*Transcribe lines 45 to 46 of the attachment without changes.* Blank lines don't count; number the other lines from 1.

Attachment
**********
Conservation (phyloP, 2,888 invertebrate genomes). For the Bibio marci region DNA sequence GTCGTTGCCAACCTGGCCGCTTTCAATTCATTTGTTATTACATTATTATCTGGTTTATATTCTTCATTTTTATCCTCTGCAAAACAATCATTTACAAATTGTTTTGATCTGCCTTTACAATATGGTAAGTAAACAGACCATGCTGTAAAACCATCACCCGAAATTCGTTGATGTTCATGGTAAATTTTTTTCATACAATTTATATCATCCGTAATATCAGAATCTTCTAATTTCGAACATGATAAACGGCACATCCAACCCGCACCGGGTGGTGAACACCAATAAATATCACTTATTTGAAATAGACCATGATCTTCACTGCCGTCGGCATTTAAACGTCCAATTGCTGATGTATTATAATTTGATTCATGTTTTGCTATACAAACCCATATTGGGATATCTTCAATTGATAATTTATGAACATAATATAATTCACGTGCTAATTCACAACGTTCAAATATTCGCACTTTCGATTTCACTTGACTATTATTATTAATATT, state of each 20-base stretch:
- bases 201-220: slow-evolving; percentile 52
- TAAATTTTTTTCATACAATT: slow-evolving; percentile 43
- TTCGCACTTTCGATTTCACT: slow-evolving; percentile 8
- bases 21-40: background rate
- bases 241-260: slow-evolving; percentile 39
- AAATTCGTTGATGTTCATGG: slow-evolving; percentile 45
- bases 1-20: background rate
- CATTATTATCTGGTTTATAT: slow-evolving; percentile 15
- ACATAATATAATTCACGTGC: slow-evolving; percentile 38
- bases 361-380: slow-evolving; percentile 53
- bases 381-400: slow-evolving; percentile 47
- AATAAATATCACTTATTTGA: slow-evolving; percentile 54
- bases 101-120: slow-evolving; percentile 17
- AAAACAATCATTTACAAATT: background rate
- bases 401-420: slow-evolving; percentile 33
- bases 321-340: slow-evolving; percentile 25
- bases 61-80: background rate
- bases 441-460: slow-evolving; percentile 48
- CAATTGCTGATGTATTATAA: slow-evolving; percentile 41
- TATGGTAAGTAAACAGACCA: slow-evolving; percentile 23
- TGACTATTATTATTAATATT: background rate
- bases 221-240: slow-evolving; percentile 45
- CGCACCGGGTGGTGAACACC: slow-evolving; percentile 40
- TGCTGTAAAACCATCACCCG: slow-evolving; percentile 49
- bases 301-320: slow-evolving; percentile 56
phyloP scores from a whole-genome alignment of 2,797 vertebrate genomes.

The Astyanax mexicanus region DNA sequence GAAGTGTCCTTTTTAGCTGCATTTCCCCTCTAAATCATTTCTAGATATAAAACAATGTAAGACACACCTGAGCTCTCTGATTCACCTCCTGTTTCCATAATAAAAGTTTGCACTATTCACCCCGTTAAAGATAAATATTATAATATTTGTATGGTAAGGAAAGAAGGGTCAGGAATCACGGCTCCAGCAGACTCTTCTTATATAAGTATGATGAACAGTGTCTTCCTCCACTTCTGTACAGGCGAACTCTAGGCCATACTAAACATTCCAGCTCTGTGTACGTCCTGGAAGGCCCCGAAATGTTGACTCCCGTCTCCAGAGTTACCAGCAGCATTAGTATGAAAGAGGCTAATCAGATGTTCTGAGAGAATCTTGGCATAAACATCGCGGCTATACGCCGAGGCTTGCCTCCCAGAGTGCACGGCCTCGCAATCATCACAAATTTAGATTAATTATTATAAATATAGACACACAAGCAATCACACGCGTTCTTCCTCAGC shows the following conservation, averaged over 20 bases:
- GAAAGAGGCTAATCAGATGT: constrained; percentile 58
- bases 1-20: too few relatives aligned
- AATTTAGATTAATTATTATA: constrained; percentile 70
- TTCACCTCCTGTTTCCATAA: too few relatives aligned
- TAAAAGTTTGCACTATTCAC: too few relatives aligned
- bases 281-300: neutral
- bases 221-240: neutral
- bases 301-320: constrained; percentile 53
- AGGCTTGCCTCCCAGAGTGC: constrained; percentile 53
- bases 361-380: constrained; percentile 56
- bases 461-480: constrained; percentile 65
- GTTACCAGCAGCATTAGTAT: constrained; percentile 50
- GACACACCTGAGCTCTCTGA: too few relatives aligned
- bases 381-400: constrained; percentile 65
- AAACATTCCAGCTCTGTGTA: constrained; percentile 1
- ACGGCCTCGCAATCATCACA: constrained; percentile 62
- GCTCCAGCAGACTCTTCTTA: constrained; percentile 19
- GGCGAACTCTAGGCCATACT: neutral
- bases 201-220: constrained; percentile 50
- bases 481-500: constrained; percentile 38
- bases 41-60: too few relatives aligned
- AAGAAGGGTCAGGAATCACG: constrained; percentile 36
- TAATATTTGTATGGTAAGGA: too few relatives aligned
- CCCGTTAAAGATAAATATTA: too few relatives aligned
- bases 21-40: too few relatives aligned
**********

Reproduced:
- GCTCCAGCAGACTCTTCTTA: constrained; percentile 19
- GGCGAACTCTAGGCCATACT: neutral